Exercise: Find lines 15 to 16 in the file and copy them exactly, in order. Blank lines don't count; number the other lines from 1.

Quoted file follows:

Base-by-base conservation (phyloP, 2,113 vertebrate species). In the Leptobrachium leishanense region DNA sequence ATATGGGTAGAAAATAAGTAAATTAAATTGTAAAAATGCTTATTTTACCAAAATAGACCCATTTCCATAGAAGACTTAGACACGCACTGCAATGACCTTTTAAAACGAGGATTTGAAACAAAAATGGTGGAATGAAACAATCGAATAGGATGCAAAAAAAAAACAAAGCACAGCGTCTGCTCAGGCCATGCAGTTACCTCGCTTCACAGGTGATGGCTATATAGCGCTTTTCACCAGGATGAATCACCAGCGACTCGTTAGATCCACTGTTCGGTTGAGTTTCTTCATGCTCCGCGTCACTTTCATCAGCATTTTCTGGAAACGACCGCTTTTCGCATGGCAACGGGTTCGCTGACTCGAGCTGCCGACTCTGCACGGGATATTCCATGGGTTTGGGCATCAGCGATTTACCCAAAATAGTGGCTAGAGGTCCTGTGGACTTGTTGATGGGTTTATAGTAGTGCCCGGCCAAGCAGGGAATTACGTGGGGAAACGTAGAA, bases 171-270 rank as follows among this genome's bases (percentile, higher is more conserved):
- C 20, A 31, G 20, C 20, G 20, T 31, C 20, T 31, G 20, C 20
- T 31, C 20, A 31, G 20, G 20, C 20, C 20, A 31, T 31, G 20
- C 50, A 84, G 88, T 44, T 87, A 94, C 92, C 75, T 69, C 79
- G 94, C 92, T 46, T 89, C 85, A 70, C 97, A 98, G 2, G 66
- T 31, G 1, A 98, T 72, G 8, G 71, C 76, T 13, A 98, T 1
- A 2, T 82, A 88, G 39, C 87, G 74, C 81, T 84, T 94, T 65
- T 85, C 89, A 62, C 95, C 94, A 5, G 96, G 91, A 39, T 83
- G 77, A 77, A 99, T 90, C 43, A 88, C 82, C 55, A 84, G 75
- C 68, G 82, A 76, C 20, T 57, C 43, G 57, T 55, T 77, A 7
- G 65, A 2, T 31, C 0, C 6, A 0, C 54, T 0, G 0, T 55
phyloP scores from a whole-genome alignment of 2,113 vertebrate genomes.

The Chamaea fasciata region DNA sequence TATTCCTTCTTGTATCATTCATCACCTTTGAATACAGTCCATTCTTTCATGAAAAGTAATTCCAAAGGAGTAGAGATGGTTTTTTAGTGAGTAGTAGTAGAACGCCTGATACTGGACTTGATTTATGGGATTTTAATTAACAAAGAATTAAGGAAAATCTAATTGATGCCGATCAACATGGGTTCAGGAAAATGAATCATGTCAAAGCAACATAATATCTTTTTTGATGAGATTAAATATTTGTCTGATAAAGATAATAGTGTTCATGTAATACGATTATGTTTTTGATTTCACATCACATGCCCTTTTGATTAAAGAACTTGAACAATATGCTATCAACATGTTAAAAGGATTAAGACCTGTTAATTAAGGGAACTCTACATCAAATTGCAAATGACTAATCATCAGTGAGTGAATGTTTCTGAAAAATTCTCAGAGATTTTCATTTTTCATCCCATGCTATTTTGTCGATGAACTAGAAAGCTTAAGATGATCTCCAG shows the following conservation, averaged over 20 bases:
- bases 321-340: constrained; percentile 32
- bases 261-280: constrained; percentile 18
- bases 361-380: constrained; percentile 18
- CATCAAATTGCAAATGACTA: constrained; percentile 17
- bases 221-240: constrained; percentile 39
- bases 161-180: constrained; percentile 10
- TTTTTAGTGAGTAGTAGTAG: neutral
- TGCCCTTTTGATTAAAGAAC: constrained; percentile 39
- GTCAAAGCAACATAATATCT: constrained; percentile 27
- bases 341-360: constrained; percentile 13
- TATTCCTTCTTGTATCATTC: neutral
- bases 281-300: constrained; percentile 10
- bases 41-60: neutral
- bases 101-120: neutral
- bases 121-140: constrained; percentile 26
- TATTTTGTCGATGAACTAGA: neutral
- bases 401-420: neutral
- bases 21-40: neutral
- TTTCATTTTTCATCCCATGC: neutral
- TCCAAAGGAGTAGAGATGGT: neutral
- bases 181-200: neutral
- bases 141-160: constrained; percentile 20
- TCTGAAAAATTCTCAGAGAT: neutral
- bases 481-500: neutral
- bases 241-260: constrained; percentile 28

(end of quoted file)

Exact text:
- bases 261-280: constrained; percentile 18
- bases 361-380: constrained; percentile 18